Unlike most news organisations that count page views and see their direct traffic as extremely relevant because it shows reader loyalty, Buzzfeed does not consider direct traffic particularly vital. “The dynamic that we are most focused on is sharing,” Lamb said: BuzzFeed is going for virality.

Sharing rates are a better way to judge popularity of content, Lamb thinks. “You can’t trick people into sharing things,” he said, in the way that you can trick them into clicking on a link. They will only share a piece of content if they actually like it. In this way, “sharing is the new meritocracy of content,” commented Andrew Gruen, Visiting Scholar at Northwestern University and a PhD candidate at the University of Cambridge, who was interviewing Lamb at the conference.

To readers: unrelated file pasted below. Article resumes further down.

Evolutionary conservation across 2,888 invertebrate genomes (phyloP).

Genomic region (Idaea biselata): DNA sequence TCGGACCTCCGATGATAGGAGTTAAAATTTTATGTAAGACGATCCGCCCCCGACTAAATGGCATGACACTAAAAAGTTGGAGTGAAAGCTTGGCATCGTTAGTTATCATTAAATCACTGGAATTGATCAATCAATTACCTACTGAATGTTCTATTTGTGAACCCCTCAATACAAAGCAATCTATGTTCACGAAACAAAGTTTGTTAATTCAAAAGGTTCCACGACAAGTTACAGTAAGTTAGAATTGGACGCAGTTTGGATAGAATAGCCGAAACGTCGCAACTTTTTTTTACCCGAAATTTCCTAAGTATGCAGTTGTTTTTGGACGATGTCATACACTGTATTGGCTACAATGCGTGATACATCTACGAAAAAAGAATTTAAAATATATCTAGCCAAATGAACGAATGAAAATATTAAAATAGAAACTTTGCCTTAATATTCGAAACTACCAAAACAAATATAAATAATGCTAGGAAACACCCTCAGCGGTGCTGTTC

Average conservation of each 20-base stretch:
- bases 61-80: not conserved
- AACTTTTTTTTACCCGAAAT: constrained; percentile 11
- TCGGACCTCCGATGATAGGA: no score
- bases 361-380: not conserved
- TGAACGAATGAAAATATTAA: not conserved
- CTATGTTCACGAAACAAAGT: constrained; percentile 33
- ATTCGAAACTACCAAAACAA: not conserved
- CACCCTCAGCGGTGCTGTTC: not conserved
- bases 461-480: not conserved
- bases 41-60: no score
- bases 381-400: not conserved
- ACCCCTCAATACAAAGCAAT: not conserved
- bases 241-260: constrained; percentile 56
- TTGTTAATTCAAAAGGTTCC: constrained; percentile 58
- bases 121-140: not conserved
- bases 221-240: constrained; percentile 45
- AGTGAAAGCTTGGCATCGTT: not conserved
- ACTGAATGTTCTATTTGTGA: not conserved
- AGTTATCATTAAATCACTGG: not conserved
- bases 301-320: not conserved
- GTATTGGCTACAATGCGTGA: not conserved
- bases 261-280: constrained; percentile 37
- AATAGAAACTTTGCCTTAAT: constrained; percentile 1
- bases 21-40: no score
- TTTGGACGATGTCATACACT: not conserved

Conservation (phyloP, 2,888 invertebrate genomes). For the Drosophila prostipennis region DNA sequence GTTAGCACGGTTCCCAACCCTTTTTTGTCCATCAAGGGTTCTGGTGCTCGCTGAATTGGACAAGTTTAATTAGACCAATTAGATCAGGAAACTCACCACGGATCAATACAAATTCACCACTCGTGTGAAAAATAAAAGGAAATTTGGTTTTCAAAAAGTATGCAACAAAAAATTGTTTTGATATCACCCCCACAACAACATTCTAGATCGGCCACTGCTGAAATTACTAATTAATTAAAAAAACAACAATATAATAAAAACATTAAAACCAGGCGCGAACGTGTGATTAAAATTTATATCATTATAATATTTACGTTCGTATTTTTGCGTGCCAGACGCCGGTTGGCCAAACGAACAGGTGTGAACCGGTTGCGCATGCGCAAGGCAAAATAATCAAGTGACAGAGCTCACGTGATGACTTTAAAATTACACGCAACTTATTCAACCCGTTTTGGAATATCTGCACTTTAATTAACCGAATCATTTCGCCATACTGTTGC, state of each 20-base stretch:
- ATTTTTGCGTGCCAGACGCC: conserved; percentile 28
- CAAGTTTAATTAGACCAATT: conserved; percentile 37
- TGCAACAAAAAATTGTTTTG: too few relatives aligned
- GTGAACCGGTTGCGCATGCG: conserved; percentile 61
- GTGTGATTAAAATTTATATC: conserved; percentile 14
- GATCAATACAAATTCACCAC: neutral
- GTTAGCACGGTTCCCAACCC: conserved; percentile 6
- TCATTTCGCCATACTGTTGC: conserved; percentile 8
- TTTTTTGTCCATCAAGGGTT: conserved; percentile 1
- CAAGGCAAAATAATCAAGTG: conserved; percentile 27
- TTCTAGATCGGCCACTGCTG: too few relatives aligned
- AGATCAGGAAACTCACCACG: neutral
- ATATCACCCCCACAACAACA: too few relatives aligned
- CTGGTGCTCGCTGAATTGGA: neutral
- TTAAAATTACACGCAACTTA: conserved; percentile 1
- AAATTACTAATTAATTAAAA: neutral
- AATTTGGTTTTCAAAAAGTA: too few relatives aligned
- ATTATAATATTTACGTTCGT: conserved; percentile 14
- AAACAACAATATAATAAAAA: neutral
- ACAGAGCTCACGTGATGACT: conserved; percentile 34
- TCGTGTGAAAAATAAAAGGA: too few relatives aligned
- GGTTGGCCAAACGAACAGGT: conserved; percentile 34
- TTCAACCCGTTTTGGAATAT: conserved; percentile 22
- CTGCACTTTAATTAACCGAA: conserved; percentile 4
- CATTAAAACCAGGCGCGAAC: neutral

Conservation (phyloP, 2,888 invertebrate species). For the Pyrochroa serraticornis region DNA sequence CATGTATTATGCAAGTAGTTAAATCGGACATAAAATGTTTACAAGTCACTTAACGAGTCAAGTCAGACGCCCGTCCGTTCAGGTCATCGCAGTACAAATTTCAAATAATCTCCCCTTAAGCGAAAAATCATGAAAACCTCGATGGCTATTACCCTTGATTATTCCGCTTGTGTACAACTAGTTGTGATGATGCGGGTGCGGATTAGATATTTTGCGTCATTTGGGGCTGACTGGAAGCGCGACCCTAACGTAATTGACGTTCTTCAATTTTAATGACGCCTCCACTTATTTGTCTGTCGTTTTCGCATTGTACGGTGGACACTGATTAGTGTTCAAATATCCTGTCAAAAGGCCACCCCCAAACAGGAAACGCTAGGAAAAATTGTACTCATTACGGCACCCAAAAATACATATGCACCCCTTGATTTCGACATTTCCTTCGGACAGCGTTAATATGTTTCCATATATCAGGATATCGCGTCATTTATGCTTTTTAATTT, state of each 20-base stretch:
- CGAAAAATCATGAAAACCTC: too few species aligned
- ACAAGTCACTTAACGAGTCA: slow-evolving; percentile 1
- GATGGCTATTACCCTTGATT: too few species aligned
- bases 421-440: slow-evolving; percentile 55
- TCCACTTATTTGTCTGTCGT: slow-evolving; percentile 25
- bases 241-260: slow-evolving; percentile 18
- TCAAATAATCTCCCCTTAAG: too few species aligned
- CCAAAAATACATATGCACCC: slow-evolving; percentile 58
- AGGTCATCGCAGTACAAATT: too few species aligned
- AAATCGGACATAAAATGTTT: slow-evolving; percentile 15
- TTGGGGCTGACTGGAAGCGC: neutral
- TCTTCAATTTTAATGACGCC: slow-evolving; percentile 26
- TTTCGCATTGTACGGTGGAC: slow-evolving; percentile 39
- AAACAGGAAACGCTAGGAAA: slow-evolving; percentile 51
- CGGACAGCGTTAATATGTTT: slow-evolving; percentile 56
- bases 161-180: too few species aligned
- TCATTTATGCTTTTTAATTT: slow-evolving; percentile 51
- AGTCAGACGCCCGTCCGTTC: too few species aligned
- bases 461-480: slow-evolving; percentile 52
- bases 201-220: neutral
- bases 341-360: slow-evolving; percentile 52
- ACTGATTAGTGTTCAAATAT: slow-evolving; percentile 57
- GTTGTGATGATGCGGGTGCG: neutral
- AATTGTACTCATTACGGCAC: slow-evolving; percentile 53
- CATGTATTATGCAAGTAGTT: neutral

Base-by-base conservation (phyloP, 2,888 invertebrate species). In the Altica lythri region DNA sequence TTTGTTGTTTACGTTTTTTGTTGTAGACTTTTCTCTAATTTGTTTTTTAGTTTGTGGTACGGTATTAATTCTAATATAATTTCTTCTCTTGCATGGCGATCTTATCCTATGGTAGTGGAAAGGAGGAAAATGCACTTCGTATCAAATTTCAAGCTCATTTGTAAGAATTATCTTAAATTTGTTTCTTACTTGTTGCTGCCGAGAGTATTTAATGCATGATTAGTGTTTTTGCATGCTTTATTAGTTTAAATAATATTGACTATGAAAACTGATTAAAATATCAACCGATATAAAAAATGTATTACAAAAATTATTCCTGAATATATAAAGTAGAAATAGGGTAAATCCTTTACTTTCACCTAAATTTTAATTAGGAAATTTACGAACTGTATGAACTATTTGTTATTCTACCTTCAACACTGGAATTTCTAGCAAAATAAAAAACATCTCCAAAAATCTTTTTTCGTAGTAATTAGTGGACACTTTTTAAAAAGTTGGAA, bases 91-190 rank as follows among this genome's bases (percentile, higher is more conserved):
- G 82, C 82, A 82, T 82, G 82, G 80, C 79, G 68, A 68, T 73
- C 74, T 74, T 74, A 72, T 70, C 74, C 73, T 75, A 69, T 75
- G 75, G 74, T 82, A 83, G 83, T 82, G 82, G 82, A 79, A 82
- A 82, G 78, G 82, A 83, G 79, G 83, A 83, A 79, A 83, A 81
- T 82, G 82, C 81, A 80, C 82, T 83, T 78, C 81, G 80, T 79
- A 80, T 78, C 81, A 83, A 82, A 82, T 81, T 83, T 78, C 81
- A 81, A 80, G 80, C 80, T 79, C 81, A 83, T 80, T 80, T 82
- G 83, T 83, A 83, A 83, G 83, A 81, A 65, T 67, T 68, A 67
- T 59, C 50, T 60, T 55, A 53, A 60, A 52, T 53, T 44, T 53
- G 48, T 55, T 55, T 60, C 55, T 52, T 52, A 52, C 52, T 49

“Search is not as powerful as it once was,” Lamb said, and outfits like BuzzFeed are profiting from increased social distribution of content.

GIFs are not just for fun

BuzzFeed has become known for using an abundance of animated GIFs, such as  Animated GIFs are not used just to make people laugh, but they can highlight aspects of a story and make readers things that they might not otherwise have paid attention to, Lamb said. 

He believes that 2012 has been the year of the GIF because improved data speeds have made bigger files easier to download, and because they have become easier to create, with new Photoshop web services, for example. 2012 has also been a year punctuated by huge international visual spectacles, Lamb added, notably the US elections and the Olympics.

Office culture